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Ecology, Capital, and the Nature of Our Times: Accumulation & Crisis in the Capitalist World-Ecology
Umeå University, Faculty of Arts, Department of historical, philosophical and religious studies. (Umeå Studies in Science, Technology, and Environments)
2011 (English)In: Journal of World-Systems Research, ISSN 1076-156X, ISSN 1076-156X, Vol. 17, no 1, 108-147 p.Article in journal (Refereed) Published
Abstract [en]

In this essay, I elaborate the possibilities for a unified theory of historical capitalism – one that views the accumulation of capital and the production of nature (humans included!) as dialectically constituted. In this view, the modern world-system is a capitalist world-ecology, a world-historical matrix of human- and extra-human nature premised on endless commodification. The essay is organized in three movements. I begin by arguing for a reading of modernity’s “interdependent master processes” (Tilly) as irreducibly socio-ecological. Capitalism does not develop upon global nature so much as it emerges through the messy and contingent relations of humans with the rest of nature. Second, the paper engages Giovanni Arrighi’s handling of time, space, and accumulation in The Long Twentieth Century. I highlight Arrighi’s arguments for a “structurally variant” capitalism, and the theory of organizational revolutions, as fruitful ways to construct a theory of capitalism as world-ecology. I conclude with a theory of accumulation and its crises as world-ecological process, building out from Marx’s “general law” of underproduction. Historically, capitalism has been shaped by a dialectic of underproduction (too few inputs) and overproduction (too many commodities). Today, capitalism is poised for a re-emergence of underproduction crises, characterized by the insufficient flow of cheap food, fuel, labor, and energy to the productive circuit of capital. Far from the straightforward expression of “overshoot” and “peak everything,” the likely resurgence of underproduction crises is an expression of capitalism’s longue durée tendency to undermine its conditions of reproduction. The world-ecological limit of capital, in other words, is capital itself.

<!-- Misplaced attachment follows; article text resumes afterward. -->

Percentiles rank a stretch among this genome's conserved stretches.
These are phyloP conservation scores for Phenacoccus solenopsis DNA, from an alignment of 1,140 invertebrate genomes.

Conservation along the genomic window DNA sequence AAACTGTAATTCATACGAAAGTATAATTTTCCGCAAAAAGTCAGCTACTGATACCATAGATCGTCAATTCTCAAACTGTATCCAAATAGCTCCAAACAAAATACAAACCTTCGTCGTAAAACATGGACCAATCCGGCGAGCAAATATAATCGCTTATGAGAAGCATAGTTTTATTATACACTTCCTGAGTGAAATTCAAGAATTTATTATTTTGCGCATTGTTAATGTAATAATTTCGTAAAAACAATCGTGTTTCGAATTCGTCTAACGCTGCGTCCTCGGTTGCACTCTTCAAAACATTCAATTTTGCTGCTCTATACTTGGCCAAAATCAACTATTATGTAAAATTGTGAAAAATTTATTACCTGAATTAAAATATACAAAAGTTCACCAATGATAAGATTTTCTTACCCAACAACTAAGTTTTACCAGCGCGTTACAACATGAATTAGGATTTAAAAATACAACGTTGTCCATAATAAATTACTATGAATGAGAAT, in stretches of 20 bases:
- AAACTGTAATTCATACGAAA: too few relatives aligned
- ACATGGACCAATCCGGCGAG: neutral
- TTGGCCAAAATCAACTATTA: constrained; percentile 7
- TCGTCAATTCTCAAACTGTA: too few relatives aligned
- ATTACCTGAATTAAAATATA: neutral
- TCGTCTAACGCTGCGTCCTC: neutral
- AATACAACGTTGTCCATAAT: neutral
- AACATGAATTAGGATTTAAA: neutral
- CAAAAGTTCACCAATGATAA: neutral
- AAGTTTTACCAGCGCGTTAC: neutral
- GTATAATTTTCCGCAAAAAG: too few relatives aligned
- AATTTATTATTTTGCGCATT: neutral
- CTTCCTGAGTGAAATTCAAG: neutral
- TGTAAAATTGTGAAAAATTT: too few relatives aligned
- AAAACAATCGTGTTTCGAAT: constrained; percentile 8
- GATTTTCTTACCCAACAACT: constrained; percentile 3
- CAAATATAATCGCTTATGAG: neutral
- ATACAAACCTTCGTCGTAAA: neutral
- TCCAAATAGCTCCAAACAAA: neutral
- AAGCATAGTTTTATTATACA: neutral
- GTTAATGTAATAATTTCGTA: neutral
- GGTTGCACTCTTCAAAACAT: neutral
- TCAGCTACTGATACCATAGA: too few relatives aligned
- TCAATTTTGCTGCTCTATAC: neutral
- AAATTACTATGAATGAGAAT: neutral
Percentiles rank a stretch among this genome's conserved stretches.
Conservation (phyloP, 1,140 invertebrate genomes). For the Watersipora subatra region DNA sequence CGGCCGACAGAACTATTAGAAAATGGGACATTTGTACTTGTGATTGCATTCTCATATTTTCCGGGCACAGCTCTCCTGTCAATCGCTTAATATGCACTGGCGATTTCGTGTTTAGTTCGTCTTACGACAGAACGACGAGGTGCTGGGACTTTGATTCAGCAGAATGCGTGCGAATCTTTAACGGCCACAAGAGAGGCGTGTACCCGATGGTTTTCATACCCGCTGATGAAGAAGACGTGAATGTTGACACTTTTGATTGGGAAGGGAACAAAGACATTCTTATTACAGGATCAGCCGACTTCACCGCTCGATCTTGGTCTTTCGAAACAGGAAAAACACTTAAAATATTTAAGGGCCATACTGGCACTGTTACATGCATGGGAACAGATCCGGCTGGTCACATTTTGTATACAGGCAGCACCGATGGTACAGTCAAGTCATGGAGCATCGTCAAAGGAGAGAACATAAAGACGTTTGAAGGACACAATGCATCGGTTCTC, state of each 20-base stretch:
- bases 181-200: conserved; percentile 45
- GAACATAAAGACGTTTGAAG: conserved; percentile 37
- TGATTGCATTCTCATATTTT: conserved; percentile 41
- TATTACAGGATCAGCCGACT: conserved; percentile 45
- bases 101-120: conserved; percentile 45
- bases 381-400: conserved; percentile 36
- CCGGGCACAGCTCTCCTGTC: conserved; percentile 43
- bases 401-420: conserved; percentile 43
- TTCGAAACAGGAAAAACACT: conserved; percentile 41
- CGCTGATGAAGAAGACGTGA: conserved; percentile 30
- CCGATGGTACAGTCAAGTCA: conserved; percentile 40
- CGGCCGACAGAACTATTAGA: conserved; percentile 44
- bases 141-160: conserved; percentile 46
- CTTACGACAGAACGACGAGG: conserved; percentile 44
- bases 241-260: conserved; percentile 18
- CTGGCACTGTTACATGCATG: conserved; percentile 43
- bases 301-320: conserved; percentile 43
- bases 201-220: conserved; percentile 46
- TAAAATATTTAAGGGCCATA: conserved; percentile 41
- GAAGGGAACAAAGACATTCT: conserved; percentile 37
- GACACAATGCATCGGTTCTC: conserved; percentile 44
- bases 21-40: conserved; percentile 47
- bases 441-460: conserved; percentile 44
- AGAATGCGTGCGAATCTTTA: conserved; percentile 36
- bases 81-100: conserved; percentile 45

Place, publisher, year, edition, pages
2011. Vol. 17, no 1, 108-147 p.
National Category
Social Sciences Agricultural Science Business Administration Economic History History Social and Economic Geography
Research subject
History; Economic History; biology, Environmental Science; Political Science; Sociology; Systems Analysis
URN: urn:nbn:se:umu:diva-39325OAI: diva2:390650
Available from: 2011-02-15 Created: 2011-01-23 Last updated: 2011-02-15Bibliographically approved

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Moore, Jason W.
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ReferencesLink to record
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